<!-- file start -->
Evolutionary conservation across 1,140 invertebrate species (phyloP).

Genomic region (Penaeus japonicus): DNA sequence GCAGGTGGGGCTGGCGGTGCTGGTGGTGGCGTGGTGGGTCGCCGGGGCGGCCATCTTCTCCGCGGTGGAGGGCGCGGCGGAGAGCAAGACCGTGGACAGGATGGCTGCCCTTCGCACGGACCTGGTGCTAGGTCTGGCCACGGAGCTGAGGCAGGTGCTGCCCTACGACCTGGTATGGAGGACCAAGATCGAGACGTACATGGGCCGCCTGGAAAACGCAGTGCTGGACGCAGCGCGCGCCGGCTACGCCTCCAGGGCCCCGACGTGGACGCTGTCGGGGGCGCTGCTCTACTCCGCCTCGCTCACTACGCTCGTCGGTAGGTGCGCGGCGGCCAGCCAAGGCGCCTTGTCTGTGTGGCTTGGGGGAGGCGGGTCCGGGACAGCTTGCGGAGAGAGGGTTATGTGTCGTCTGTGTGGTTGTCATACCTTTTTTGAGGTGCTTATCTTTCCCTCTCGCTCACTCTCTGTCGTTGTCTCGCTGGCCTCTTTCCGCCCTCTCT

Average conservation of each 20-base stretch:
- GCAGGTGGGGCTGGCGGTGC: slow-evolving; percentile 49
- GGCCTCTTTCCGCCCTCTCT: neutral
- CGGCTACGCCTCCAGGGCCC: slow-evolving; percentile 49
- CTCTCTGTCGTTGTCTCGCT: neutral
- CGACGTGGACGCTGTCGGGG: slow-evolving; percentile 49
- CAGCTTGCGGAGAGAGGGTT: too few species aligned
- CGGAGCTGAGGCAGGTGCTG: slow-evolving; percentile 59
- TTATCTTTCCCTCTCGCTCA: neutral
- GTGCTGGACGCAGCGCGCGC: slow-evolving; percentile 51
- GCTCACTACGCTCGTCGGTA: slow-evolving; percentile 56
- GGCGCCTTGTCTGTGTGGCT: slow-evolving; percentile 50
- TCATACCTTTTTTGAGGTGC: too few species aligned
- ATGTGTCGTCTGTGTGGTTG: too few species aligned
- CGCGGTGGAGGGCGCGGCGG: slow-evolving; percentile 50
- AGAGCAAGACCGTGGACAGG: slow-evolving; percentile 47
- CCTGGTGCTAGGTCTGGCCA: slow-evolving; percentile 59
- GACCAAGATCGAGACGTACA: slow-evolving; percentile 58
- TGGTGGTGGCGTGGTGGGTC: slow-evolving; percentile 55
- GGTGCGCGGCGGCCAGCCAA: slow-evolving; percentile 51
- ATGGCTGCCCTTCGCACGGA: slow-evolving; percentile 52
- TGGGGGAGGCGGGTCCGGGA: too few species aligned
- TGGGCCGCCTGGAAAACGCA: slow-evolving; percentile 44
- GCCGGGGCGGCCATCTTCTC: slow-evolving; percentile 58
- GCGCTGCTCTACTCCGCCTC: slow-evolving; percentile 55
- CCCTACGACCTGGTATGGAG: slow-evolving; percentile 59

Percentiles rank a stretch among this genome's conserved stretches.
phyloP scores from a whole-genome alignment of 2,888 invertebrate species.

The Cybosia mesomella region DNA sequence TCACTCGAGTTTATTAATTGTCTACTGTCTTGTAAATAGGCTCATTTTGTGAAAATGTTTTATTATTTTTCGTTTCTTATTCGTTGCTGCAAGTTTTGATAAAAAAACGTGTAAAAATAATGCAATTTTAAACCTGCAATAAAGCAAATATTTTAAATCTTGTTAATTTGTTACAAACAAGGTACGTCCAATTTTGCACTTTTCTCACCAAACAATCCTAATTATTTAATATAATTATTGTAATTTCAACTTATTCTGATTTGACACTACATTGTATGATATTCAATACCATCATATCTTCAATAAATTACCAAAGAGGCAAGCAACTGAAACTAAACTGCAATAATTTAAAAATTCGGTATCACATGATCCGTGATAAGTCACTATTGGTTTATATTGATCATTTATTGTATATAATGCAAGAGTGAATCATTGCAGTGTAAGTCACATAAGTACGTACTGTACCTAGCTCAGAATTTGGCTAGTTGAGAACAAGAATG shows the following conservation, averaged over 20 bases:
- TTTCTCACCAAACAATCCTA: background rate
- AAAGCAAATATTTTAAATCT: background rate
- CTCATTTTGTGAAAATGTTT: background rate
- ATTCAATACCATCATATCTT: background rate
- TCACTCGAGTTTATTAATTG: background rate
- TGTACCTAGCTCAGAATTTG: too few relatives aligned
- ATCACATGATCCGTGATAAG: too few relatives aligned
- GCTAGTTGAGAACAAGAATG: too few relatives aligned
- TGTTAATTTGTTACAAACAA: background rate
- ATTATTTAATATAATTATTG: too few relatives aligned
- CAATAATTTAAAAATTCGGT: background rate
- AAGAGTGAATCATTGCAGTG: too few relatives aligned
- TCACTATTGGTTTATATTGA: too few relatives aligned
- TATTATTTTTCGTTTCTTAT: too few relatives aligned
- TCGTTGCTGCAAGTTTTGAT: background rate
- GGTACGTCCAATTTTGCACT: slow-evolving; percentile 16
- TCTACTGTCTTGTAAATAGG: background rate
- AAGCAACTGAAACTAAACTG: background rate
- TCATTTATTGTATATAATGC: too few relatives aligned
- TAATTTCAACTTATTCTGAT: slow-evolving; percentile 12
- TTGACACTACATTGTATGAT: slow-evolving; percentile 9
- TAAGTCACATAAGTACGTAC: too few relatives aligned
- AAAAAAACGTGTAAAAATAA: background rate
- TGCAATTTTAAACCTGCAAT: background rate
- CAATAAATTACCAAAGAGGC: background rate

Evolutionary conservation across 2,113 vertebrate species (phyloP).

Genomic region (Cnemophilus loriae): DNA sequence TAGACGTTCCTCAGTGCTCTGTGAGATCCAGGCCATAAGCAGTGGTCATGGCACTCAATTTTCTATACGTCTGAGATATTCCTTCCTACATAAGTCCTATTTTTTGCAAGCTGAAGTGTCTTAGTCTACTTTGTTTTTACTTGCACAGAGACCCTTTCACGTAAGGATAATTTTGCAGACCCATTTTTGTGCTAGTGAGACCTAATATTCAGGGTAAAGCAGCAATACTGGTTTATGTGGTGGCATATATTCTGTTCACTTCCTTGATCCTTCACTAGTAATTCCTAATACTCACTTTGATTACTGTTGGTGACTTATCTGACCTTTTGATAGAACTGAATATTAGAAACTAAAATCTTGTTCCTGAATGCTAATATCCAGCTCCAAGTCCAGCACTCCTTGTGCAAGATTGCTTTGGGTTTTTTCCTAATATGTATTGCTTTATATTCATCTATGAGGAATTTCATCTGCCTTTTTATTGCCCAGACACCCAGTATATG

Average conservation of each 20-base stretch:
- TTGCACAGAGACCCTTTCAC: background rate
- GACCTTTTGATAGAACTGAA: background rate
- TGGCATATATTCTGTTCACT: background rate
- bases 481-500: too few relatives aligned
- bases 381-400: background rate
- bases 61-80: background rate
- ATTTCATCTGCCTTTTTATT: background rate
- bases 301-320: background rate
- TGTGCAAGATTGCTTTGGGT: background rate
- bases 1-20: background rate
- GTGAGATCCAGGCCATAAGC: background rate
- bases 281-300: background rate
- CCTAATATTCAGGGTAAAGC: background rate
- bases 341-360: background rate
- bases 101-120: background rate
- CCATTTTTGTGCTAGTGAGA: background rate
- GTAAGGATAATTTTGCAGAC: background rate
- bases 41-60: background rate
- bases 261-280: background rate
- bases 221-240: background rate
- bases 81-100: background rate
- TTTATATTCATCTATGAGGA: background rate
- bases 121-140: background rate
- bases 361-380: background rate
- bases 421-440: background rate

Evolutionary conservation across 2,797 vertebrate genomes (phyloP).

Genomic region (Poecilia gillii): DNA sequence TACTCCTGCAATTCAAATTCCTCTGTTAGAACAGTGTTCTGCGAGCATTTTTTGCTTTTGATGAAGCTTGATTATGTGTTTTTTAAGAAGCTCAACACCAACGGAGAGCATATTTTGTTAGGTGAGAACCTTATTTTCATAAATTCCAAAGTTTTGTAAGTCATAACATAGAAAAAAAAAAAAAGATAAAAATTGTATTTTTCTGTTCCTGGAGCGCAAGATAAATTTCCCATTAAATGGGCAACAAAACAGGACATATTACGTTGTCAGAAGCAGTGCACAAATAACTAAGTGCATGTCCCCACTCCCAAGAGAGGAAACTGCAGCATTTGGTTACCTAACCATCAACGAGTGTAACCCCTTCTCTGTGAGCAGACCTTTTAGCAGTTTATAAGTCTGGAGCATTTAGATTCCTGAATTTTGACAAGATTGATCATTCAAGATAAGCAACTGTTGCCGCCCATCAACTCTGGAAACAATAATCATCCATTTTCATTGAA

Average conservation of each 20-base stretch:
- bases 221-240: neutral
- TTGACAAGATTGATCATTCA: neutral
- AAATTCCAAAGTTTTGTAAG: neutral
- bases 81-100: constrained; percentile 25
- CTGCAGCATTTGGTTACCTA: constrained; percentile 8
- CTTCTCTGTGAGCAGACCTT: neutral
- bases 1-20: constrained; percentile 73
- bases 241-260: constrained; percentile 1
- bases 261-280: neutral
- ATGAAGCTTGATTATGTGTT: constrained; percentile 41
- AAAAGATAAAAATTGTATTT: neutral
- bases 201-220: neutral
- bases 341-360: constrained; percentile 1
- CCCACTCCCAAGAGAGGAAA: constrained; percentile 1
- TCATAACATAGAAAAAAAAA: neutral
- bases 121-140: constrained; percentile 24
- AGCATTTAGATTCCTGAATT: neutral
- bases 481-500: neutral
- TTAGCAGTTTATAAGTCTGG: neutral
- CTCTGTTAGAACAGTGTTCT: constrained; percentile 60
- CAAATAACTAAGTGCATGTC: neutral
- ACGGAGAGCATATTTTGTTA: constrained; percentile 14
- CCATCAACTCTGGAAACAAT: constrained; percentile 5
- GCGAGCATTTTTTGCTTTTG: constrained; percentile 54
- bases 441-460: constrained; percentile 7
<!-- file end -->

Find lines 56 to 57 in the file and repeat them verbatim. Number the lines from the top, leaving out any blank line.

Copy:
- CAATAAATTACCAAAGAGGC: background rate

Evolutionary conservation across 2,113 vertebrate species (phyloP).